How To Treat And Prevent Hyperglycemic Hyperosmolar Syndrome

Sodium And Potassium Replacement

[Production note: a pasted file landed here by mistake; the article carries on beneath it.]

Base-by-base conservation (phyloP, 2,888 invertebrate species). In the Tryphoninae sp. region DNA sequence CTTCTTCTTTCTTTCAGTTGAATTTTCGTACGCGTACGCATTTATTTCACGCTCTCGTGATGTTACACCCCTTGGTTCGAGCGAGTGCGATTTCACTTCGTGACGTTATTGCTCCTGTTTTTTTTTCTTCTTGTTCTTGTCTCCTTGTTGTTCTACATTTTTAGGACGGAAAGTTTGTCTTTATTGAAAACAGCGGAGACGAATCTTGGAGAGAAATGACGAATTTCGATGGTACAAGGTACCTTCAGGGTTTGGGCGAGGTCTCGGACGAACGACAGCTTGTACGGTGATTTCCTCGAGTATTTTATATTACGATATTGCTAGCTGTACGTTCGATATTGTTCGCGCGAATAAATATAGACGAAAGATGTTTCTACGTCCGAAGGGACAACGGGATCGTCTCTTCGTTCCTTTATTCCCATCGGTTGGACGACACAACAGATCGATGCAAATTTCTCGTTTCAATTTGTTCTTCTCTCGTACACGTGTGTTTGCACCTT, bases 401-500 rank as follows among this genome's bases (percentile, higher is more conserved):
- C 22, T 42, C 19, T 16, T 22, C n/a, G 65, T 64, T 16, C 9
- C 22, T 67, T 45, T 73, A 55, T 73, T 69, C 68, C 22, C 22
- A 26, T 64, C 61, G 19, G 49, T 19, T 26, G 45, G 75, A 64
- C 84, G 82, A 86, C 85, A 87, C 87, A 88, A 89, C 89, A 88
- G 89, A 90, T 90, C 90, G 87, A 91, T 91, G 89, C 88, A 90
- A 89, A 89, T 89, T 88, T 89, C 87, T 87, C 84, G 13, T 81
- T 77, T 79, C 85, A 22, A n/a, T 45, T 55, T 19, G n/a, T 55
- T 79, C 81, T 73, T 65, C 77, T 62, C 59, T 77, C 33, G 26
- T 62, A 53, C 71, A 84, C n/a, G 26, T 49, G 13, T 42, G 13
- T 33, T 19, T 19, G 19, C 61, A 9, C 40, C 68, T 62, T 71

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In addition to intravenous (IV) fluids, sodium and potassium replacement are typically given at the same time. Sodium is normally replaced through the use of standard IV fluids. Patients with hyperglycemic hyperosmolar syndrome generally have very low potassium as well, and it must be carefully replaced. Potassium replacement usually begins after the patient can produce an adequate level of urine output, and most patients are started on potassium replacement at a rate of ten milliequivalents (mEq). The replacement process may take several hours, and patients will be monitored regularly during this time. Nurses will check the patient's blood pressure, blood oxygen levels, urine output, blood glucose readings, and heart rate. Nurses will also ask the patient to report if they develop any chest pain, dizziness, vision changes, thirst, or fatigue.

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